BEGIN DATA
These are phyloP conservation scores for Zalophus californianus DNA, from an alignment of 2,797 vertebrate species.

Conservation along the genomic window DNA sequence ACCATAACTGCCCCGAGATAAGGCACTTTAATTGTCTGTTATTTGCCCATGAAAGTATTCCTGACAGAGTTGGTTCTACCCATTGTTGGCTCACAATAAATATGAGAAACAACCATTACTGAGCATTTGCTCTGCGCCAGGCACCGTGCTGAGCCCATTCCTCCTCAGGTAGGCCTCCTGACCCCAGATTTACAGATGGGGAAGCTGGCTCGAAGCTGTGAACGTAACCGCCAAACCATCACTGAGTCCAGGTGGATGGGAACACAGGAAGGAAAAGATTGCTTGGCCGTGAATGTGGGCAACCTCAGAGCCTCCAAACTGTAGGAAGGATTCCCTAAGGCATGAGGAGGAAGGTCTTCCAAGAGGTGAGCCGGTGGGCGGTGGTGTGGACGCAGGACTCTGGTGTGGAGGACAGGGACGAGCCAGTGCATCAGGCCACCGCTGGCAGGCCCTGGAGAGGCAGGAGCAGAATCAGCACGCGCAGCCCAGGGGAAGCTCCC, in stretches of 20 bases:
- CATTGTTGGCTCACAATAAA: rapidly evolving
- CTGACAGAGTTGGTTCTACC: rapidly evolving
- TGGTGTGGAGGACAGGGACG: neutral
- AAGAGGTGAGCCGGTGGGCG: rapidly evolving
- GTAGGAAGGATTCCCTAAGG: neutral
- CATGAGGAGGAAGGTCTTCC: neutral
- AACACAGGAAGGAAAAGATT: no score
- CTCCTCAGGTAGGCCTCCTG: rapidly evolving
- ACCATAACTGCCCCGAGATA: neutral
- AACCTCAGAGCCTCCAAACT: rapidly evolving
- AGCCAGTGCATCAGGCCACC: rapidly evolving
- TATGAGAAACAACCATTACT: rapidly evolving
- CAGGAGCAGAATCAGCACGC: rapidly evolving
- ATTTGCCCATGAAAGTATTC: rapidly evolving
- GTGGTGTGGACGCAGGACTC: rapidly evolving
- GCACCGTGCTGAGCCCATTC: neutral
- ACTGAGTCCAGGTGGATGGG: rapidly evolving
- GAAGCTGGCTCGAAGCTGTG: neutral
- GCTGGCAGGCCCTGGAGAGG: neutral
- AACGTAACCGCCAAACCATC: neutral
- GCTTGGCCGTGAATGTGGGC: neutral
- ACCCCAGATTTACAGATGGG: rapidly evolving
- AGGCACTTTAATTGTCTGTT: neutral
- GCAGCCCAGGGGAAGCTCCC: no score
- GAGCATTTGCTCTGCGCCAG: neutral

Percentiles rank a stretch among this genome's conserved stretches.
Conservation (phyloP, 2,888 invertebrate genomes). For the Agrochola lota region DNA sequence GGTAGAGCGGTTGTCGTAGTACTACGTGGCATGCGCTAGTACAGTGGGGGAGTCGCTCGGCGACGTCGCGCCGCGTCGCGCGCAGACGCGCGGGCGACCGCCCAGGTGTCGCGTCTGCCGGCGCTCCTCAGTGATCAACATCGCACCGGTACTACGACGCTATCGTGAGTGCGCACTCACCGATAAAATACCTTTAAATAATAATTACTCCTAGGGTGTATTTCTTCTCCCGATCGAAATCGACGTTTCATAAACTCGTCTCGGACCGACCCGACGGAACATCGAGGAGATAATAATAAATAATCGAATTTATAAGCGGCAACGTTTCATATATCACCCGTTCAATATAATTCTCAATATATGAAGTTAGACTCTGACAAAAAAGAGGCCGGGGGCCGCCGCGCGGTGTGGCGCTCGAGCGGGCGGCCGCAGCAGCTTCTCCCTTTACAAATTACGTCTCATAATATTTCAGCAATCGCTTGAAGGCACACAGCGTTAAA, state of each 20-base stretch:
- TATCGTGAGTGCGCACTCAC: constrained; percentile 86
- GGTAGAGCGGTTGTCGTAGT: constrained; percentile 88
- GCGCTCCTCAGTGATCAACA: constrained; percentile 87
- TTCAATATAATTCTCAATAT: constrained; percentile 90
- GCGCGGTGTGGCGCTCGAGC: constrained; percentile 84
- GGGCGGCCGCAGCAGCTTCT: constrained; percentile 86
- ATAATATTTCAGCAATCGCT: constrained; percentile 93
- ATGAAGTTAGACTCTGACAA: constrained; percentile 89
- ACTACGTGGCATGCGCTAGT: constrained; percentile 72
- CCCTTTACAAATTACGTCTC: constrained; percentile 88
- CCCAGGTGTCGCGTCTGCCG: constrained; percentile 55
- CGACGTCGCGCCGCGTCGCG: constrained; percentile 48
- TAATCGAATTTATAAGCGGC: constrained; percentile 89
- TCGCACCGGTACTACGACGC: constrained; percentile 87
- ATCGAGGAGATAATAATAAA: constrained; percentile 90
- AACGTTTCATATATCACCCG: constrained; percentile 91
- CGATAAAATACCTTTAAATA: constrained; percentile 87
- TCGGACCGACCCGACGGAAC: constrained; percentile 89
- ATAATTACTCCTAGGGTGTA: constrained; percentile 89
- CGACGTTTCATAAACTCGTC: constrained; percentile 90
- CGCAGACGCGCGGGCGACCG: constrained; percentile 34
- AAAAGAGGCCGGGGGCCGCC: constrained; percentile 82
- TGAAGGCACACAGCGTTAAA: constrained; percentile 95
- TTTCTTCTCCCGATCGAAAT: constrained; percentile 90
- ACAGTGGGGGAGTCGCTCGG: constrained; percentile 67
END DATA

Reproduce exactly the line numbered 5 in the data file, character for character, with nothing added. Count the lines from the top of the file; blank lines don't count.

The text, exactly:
- TGGTGTGGAGGACAGGGACG: neutral